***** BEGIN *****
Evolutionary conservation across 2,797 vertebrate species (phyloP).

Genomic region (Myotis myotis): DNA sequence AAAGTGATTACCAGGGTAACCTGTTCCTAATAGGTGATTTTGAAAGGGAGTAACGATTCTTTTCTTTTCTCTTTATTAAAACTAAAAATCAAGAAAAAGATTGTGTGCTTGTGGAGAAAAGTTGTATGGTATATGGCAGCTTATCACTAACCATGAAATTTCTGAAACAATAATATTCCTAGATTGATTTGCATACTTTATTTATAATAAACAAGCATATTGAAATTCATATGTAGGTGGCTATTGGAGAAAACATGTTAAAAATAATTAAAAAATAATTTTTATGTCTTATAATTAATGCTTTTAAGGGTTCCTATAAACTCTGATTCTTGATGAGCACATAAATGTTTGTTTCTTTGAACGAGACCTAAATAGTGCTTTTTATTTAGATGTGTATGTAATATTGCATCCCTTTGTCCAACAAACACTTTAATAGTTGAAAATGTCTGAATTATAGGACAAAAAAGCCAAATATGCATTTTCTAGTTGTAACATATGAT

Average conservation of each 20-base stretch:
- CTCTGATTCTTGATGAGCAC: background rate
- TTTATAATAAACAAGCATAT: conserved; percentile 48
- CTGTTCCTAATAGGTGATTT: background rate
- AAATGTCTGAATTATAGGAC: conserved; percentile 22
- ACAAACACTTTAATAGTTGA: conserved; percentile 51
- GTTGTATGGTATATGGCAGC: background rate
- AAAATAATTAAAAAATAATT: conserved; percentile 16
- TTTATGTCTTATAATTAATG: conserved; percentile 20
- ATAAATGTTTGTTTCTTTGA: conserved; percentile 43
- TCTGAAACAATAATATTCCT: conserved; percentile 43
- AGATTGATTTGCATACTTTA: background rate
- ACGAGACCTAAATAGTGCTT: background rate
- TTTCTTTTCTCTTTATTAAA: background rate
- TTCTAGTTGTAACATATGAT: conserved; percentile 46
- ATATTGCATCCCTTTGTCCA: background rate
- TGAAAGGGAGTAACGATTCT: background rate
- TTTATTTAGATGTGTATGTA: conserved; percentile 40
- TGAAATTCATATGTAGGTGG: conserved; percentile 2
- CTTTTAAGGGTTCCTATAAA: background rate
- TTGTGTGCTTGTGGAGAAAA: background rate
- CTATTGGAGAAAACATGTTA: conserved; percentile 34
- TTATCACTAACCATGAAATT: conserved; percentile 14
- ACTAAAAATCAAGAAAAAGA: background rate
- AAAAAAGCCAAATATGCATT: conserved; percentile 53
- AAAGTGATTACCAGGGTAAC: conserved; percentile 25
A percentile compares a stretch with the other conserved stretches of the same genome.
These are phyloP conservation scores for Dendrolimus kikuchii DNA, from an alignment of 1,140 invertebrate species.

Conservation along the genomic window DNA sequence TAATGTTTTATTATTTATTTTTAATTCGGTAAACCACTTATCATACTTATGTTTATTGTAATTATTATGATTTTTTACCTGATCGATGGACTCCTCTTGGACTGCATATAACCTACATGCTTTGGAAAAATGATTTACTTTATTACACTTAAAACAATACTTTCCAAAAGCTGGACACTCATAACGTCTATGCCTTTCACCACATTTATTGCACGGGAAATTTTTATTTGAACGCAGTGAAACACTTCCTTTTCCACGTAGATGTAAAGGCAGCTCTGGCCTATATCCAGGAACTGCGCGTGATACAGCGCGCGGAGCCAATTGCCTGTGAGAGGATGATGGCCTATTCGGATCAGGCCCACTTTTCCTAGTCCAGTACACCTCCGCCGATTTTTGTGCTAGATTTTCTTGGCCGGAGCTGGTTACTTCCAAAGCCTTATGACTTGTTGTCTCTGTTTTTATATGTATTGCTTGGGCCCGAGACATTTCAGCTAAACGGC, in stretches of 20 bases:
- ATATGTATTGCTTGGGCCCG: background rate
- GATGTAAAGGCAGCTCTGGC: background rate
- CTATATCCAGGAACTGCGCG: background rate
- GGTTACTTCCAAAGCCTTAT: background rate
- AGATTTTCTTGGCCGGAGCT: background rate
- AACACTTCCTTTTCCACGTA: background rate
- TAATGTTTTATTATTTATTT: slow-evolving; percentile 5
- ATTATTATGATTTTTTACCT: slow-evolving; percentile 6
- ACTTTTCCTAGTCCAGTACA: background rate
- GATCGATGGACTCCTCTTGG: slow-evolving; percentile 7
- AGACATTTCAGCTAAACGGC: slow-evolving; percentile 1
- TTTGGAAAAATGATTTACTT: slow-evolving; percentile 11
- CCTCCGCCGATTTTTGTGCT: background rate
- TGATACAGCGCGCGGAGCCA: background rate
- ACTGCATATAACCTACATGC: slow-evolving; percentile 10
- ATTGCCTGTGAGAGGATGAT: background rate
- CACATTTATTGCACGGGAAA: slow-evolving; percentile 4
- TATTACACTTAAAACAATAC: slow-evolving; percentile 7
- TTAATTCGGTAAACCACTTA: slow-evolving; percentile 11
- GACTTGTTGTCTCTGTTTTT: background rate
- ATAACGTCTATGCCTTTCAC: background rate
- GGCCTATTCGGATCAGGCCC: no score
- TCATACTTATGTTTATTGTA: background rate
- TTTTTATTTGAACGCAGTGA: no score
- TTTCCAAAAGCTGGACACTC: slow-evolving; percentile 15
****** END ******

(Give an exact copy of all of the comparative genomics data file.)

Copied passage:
Evolutionary conservation across 2,797 vertebrate species (phyloP).

Genomic region (Myotis myotis): DNA sequence AAAGTGATTACCAGGGTAACCTGTTCCTAATAGGTGATTTTGAAAGGGAGTAACGATTCTTTTCTTTTCTCTTTATTAAAACTAAAAATCAAGAAAAAGATTGTGTGCTTGTGGAGAAAAGTTGTATGGTATATGGCAGCTTATCACTAACCATGAAATTTCTGAAACAATAATATTCCTAGATTGATTTGCATACTTTATTTATAATAAACAAGCATATTGAAATTCATATGTAGGTGGCTATTGGAGAAAACATGTTAAAAATAATTAAAAAATAATTTTTATGTCTTATAATTAATGCTTTTAAGGGTTCCTATAAACTCTGATTCTTGATGAGCACATAAATGTTTGTTTCTTTGAACGAGACCTAAATAGTGCTTTTTATTTAGATGTGTATGTAATATTGCATCCCTTTGTCCAACAAACACTTTAATAGTTGAAAATGTCTGAATTATAGGACAAAAAAGCCAAATATGCATTTTCTAGTTGTAACATATGAT

Average conservation of each 20-base stretch:
- CTCTGATTCTTGATGAGCAC: background rate
- TTTATAATAAACAAGCATAT: conserved; percentile 48
- CTGTTCCTAATAGGTGATTT: background rate
- AAATGTCTGAATTATAGGAC: conserved; percentile 22
- ACAAACACTTTAATAGTTGA: conserved; percentile 51
- GTTGTATGGTATATGGCAGC: background rate
- AAAATAATTAAAAAATAATT: conserved; percentile 16
- TTTATGTCTTATAATTAATG: conserved; percentile 20
- ATAAATGTTTGTTTCTTTGA: conserved; percentile 43
- TCTGAAACAATAATATTCCT: conserved; percentile 43
- AGATTGATTTGCATACTTTA: background rate
- ACGAGACCTAAATAGTGCTT: background rate
- TTTCTTTTCTCTTTATTAAA: background rate
- TTCTAGTTGTAACATATGAT: conserved; percentile 46
- ATATTGCATCCCTTTGTCCA: background rate
- TGAAAGGGAGTAACGATTCT: background rate
- TTTATTTAGATGTGTATGTA: conserved; percentile 40
- TGAAATTCATATGTAGGTGG: conserved; percentile 2
- CTTTTAAGGGTTCCTATAAA: background rate
- TTGTGTGCTTGTGGAGAAAA: background rate
- CTATTGGAGAAAACATGTTA: conserved; percentile 34
- TTATCACTAACCATGAAATT: conserved; percentile 14
- ACTAAAAATCAAGAAAAAGA: background rate
- AAAAAAGCCAAATATGCATT: conserved; percentile 53
- AAAGTGATTACCAGGGTAAC: conserved; percentile 25
A percentile compares a stretch with the other conserved stretches of the same genome.
These are phyloP conservation scores for Dendrolimus kikuchii DNA, from an alignment of 1,140 invertebrate species.

Conservation along the genomic window DNA sequence TAATGTTTTATTATTTATTTTTAATTCGGTAAACCACTTATCATACTTATGTTTATTGTAATTATTATGATTTTTTACCTGATCGATGGACTCCTCTTGGACTGCATATAACCTACATGCTTTGGAAAAATGATTTACTTTATTACACTTAAAACAATACTTTCCAAAAGCTGGACACTCATAACGTCTATGCCTTTCACCACATTTATTGCACGGGAAATTTTTATTTGAACGCAGTGAAACACTTCCTTTTCCACGTAGATGTAAAGGCAGCTCTGGCCTATATCCAGGAACTGCGCGTGATACAGCGCGCGGAGCCAATTGCCTGTGAGAGGATGATGGCCTATTCGGATCAGGCCCACTTTTCCTAGTCCAGTACACCTCCGCCGATTTTTGTGCTAGATTTTCTTGGCCGGAGCTGGTTACTTCCAAAGCCTTATGACTTGTTGTCTCTGTTTTTATATGTATTGCTTGGGCCCGAGACATTTCAGCTAAACGGC, in stretches of 20 bases:
- ATATGTATTGCTTGGGCCCG: background rate
- GATGTAAAGGCAGCTCTGGC: background rate
- CTATATCCAGGAACTGCGCG: background rate
- GGTTACTTCCAAAGCCTTAT: background rate
- AGATTTTCTTGGCCGGAGCT: background rate
- AACACTTCCTTTTCCACGTA: background rate
- TAATGTTTTATTATTTATTT: slow-evolving; percentile 5
- ATTATTATGATTTTTTACCT: slow-evolving; percentile 6
- ACTTTTCCTAGTCCAGTACA: background rate
- GATCGATGGACTCCTCTTGG: slow-evolving; percentile 7
- AGACATTTCAGCTAAACGGC: slow-evolving; percentile 1
- TTTGGAAAAATGATTTACTT: slow-evolving; percentile 11
- CCTCCGCCGATTTTTGTGCT: background rate
- TGATACAGCGCGCGGAGCCA: background rate
- ACTGCATATAACCTACATGC: slow-evolving; percentile 10
- ATTGCCTGTGAGAGGATGAT: background rate
- CACATTTATTGCACGGGAAA: slow-evolving; percentile 4
- TATTACACTTAAAACAATAC: slow-evolving; percentile 7
- TTAATTCGGTAAACCACTTA: slow-evolving; percentile 11
- GACTTGTTGTCTCTGTTTTT: background rate
- ATAACGTCTATGCCTTTCAC: background rate
- GGCCTATTCGGATCAGGCCC: no score
- TCATACTTATGTTTATTGTA: background rate
- TTTTTATTTGAACGCAGTGA: no score
- TTTCCAAAAGCTGGACACTC: slow-evolving; percentile 15